Friday, November 20, 2009


It was one of those days when you suddenly feel like you have the whole weight of the world on your shoulders. It's one of those days that you wake up from the wrong side of the bed from what the last night's disappointment has caused you. You were toying the idea of drinking alone, with the bottle of brandy luring you in the corner. But you were tired, so tired that you passed out with drinking.

Waking up, your goal was to get a glass, no some glass of wine tonight. For some reasons, you thought it was what you needed to pull through. You have not had some drinks alone, but you are more than willing to do so tonight, fuck, who cares what you want.

You go on through the day, looking and feeling more melancholic than you were yesterday. Dressed inappropriately for what you call work, channeling the biggest sunglasses you have to cover the sadness you have accumulated from the day before.

You walk, aimlessly. Thinking without really realizing, what you are doing. You are confused. The thoughts of drinking alone still haunts you. You see, people smoking, you then thought, you probably need some, though you don't smoke. You see people along the way. Trying so hard to control yourself from shoving your middle finger to their happy faces.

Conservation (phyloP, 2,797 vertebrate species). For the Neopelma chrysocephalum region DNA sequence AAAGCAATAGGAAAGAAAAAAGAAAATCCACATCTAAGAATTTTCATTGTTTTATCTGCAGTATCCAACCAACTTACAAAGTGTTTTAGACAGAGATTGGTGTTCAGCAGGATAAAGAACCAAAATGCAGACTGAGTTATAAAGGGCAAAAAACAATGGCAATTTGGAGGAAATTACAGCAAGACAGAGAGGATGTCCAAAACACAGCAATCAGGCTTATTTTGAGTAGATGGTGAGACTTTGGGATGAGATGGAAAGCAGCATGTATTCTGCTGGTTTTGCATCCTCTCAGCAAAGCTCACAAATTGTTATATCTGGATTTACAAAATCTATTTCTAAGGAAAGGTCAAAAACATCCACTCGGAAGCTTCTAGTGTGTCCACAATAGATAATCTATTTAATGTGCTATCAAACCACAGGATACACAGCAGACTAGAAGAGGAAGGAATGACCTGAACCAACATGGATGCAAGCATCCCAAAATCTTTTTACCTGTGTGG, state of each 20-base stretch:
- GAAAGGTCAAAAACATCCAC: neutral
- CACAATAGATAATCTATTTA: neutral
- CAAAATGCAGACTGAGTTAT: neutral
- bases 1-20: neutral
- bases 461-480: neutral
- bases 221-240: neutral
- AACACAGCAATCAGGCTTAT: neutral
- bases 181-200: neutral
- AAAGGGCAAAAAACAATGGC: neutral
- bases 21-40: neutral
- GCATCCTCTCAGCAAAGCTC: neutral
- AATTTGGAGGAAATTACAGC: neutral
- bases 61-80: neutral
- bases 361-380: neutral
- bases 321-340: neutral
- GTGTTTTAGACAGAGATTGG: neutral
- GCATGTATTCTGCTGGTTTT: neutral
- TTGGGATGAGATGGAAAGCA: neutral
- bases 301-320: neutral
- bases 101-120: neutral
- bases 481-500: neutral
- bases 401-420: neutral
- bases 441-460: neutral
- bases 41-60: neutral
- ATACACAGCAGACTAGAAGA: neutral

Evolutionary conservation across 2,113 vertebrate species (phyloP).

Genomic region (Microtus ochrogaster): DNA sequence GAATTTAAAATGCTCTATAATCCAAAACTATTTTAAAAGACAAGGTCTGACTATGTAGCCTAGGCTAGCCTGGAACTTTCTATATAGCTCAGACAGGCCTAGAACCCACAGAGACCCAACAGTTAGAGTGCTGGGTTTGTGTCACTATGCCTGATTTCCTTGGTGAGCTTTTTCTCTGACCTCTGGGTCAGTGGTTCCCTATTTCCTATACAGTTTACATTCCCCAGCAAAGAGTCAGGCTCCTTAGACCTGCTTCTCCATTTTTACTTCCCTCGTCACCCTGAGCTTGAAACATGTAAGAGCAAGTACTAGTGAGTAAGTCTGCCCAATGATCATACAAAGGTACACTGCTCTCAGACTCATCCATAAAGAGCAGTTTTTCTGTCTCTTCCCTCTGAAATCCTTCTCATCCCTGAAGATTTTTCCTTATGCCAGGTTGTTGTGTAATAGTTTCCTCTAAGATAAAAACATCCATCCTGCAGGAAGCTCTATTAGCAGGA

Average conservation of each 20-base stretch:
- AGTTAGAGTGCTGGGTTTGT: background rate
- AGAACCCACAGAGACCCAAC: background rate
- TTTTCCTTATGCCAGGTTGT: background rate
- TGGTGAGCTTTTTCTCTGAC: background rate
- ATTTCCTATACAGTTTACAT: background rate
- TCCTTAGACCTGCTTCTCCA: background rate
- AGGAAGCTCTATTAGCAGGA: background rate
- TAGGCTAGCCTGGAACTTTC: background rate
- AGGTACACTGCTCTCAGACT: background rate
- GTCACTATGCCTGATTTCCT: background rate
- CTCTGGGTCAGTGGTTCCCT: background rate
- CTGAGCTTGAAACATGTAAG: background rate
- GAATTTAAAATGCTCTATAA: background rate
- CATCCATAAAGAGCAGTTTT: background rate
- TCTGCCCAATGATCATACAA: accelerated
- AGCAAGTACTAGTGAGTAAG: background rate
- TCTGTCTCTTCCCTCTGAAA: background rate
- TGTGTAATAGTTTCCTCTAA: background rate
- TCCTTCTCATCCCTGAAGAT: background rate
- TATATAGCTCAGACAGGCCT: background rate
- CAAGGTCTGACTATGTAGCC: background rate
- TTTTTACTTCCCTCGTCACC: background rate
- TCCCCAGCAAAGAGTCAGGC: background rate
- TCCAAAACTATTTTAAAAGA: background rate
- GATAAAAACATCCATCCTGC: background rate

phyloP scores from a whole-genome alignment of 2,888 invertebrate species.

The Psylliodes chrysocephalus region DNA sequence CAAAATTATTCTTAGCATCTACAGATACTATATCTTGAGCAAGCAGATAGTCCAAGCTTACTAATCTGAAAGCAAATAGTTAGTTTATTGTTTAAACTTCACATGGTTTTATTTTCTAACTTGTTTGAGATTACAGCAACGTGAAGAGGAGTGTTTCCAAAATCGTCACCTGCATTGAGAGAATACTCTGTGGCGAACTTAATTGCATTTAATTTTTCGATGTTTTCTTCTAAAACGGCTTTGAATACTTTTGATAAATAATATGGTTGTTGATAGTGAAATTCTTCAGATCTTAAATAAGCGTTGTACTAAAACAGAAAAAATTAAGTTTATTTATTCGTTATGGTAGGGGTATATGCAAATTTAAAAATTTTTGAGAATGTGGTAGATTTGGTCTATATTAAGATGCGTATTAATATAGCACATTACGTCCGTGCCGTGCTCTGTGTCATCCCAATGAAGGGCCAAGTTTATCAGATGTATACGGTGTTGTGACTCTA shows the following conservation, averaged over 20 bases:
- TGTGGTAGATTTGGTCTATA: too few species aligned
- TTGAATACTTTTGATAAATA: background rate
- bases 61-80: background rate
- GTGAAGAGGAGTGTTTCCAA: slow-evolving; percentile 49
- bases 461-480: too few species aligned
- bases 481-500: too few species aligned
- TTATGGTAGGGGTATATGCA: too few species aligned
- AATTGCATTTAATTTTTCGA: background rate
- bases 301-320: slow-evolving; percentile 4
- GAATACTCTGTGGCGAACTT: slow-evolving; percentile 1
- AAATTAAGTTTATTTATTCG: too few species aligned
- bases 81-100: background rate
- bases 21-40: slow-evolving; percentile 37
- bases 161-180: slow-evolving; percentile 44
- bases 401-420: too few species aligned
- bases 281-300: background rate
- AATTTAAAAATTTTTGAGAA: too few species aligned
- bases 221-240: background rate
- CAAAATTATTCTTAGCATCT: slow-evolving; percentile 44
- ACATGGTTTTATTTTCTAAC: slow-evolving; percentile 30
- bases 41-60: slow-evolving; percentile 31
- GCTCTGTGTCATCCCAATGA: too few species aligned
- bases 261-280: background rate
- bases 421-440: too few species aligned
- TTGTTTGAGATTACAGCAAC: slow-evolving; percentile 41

Fuck happiness. You are selfish.

You continue to walk. Trying to make yourself realize that you are not depressed, because really, there's nothing to be depressed about. You tell that to yourself. You keep on repeating, the very same words to yourself, then suddenly it gave up. It started to ache, moving in circles, exploding. You lost it.

You're laughing. You think this is happiness. You think this is what you lost along the way. You think this is more than what you were looking for. Eternal happiness, unending laughter.

You look at yourself and ask what happened?

For a second of losing it. You started crying.


Seasonal affective disorder (SAD) is a form of depression that appears at the same time each year. With SAD, a person typically has symptoms of depression and unexplained fatigue as winter approaches and daylight hours become shorter. When spring returns and days become longer again, people with SAD experience relief from their symptoms, returning to their usual mood and energy level.

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